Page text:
List with Roman Goddess names and facts. A curated list of famous Roman Goddesses and female deities from Ancient Rome, essential facts + where to see their temples, statues and place of worship.
The ancient Roman pantheon counted many female Gods, overlooking fundamental aspects of human life.
Some of these Goddesses came to Rome from Greece and had much in common with their Greek counterparts.
Others are quintessentially Roman. Others again mix elements from Greece with aspects that root them into Italic land and archaic beliefs from Sabine and Etruscan cultures.
Today, we share a list of the most famous Roman goddesses with elements of their legends and powers.
We also share the locations in Rome where you can still admire their temples, statues and altars, whenever still in existence.
When possible, we also added the name of the main pagan festival in their honor and the time of the year when it would take place.
Others are maybe a little less known.
We included all those we believe you may want to know while visiting Rome, because of the archaeological findings and important statues in Rome still commemorating them.
Roman Goddess names list
|Name Latin / Greek Equivalent||Roman Goddess of|
|Juno / Hera||Female principle, protector of married women and birthing mothers|
|Minerva / Athena||Wisdom, handicrafts, intelligence. Later: war|
|Venus / Aphrodites||Love, beauty|
|Diana / Artemis||Woodlands, animals, feral life, birthing mothers|
|Bellona||Roman Goddess of war|
|Ceres /Demetra||Roman Goddess of harvest and agriculture|
|Magna Mater / Cybeles||Female Goddess of fertility and Abundance|
|Isis||Goddess of Egyptian Origin, Goddess of fertility and abundance|
|Flora||Roman Goddess of flowers and edible plants|
|Fortuna / Tyche||Roman Goddess of Fortune|
|Spes||Personification of Hope|
|Opi /Rhea||Roman Goddess of prosperity|
|Luna / Selene||Personification of the Moon|
|Victoria /Nike||Roman Goddess of Victory|
|Bona Dea||Roman goddess of Chastity and fertility|
Juno – female universal principle, mother Goddess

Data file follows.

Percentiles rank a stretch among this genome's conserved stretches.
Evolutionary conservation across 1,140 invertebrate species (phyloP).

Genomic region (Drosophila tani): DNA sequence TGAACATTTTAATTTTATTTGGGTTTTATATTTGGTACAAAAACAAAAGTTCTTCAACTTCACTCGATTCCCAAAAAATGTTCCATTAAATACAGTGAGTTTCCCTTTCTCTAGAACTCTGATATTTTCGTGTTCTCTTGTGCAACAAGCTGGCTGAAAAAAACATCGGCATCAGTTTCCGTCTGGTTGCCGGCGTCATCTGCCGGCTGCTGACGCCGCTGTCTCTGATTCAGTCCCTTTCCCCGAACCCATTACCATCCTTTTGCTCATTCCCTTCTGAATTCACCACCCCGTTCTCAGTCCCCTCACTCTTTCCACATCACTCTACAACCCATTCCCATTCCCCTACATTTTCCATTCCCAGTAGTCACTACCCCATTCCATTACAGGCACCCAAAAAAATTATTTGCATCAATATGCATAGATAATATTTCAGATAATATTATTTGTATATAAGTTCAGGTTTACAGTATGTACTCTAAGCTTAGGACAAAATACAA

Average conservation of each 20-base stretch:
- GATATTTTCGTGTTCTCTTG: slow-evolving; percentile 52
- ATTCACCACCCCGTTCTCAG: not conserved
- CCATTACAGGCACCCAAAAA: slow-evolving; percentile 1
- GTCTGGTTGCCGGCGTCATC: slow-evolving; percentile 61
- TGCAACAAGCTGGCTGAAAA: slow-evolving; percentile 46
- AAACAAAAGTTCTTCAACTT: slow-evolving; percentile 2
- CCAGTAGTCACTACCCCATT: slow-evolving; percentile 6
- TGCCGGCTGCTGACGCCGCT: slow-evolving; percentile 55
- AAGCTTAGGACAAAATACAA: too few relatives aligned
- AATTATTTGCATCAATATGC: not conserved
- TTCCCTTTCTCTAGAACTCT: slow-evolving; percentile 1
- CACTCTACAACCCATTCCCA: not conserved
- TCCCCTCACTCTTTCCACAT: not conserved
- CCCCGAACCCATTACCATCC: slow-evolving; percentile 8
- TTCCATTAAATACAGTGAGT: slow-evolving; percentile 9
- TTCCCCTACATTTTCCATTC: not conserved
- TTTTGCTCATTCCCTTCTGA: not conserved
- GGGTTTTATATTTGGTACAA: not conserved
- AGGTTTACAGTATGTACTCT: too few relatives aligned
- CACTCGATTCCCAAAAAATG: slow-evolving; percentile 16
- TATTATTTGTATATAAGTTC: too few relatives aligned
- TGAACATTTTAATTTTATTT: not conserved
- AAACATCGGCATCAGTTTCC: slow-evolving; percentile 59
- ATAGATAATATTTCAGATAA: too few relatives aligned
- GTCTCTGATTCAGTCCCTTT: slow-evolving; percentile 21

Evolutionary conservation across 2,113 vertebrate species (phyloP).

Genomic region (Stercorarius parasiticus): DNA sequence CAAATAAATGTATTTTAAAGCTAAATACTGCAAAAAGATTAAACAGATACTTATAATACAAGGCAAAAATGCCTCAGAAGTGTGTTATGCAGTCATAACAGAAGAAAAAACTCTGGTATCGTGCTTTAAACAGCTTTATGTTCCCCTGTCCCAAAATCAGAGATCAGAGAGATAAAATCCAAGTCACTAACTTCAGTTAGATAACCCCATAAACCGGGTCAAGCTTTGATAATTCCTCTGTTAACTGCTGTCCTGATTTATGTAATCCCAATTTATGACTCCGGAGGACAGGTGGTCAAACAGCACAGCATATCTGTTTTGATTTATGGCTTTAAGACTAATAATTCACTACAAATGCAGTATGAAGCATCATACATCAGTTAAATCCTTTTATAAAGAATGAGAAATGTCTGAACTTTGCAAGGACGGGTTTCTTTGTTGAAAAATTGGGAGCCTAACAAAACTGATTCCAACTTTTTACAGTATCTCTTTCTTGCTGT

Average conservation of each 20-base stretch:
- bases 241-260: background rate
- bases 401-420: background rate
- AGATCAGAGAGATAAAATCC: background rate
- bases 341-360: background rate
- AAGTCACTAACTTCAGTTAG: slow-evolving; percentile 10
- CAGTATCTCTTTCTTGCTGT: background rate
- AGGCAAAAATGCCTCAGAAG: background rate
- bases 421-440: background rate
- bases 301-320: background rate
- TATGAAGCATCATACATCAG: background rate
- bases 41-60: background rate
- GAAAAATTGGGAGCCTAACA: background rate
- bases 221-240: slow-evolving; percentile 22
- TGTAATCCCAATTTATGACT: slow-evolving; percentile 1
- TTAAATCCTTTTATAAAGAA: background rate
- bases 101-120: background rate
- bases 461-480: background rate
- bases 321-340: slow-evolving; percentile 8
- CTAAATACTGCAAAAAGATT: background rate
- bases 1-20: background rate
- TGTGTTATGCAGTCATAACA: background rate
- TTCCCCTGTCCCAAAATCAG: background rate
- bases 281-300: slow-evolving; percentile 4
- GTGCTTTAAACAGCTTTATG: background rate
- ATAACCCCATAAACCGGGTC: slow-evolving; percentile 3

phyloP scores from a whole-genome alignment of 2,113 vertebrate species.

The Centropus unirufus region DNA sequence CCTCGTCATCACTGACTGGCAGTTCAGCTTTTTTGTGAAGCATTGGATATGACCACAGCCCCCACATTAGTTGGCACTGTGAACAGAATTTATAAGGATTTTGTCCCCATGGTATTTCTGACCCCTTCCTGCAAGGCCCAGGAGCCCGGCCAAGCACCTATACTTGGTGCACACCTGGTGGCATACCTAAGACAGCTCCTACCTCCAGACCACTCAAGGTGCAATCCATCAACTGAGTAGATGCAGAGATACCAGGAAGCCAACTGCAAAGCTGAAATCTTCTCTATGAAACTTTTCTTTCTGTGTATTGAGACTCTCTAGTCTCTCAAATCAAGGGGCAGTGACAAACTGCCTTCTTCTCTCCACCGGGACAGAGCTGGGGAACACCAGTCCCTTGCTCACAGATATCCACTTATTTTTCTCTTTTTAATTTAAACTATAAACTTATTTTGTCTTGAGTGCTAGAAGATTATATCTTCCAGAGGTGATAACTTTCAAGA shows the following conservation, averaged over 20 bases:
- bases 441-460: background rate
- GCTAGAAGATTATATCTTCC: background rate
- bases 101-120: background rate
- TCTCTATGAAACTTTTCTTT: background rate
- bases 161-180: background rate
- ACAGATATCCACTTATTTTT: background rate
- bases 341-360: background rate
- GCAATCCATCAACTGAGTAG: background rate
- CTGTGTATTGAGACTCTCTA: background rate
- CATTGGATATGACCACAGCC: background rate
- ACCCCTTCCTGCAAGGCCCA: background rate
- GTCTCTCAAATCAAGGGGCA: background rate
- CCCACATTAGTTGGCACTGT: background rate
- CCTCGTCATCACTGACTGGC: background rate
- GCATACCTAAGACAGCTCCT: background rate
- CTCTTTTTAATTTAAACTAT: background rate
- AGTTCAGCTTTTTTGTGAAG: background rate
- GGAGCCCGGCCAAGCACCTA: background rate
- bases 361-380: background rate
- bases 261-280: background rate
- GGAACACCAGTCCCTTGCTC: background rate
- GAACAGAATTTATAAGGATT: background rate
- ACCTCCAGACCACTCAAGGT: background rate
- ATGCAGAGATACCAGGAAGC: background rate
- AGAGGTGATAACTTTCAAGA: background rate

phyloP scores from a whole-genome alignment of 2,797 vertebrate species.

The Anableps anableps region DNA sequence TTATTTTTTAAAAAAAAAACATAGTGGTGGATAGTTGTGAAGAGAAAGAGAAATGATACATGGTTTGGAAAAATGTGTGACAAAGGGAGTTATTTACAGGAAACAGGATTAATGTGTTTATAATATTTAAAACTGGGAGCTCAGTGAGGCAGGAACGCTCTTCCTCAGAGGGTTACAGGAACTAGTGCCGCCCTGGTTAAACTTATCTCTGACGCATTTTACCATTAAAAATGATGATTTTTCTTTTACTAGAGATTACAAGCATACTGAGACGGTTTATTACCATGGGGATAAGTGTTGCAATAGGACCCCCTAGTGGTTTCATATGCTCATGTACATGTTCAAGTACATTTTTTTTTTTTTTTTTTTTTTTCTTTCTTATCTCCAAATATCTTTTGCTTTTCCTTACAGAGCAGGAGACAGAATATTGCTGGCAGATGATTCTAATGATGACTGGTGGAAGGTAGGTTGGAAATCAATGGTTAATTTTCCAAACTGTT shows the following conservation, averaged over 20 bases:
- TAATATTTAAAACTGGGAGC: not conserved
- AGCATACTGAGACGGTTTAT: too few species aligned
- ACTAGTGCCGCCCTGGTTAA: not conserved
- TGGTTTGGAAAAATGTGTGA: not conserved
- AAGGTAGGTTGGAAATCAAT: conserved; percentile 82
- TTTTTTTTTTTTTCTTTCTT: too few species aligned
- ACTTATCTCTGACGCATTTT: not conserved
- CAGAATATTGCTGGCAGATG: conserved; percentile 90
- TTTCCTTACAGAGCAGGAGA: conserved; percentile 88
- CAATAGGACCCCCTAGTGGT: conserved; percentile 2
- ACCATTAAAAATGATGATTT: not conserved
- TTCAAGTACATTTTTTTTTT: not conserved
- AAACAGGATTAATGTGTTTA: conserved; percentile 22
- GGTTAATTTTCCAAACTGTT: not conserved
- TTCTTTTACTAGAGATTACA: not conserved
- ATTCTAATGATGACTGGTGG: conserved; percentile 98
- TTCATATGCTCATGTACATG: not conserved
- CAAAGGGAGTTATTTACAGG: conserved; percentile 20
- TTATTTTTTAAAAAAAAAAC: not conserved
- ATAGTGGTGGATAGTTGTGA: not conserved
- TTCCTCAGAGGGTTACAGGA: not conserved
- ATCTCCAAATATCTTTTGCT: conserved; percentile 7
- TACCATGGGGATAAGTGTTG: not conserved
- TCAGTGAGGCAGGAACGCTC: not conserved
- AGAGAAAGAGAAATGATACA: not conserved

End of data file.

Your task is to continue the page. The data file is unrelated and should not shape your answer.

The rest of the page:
Juno (In latin: Juno, Junonis) is one of the most powerful Goddesses of the ancient Roman pantheon.
Associated with the Greek Goddess Hera, she is a celestial Goddess and represent the female universal principle, balancing out her bother and husband Jupiter, the male principle.
Daughter of Saturn and Opi and mother of Mars, she looks over the well being of women, especially married ones, and expectant mothers, who invoke her a sort of ‘guardian angel’ under the name “Juno Lucina”.
Her sacred animal is the peacock.
Juno was worshipped in many forms and locations in Rome.
As part of the Capitoline Triad, she was worshipped on the Capitoline Hill with Jupiter and Minerva, within the temple to Jupiter Optimus Maximus.
This temple dates from the time of the Tarquinii Roman Kings and doesn’t exist, as such, any longer.
However, archaeologists have identifies its foundations, which we can now see in the main exedra of the Capitoline Museums.
As Juno Lucina, goddess of childbirth, she had a temple on the Esquiline (no trace of it survives).
As Juno Moneta (‘the Warner’), she has a temple on the northern part of the Capitoline Hill, famously guarded by a cackle of geese, at the center of one of Rome’s most famous legends.
Little remains of her temple; however, Juno Moneta’s temple on the Capitoline Hill left and indelible mark on language.
Beside it, the first monetary mint was born: the name ‘moneta’ (Italian for coin) and the English ‘money’ both come from her name and help the memory of this original connection.
Juno is usually represented as a matron with a severe expression. A stunning head of Juno is in beautiful Palazzo Altemps, one of the seats of the Roman National Museum.
Minerva – Roman Goddess of wisdom, intelligence and handicrafts
Minerva is one of the most ancient female ancient Roman Goddesses and one whose statues you often still encounter while in Rome.
Associated with her Greek counterpart Athena, she is part of the Capitoline Triad with Jupiter Optimus Maximus and Juno and probably entered the Roman pantheon at the time of the Tarquinii (VIII century AD).
In origin, Minerva was most likely an Etruscan Goddess overlooking manual arts and entrepreneurship; however, after the identification with Athena, she also became the Goddess of intelligence, wisdom and doing.
Her iconography is a fully armed woman with a helmet, a shield and a spire. Legend wants her born, fully armed, from Jupiters’ (Zeus) head.
Her festivities fell on the 19th March (Quinquatrie) and lasted 5 days, during which artists of all types would gather and celebrare.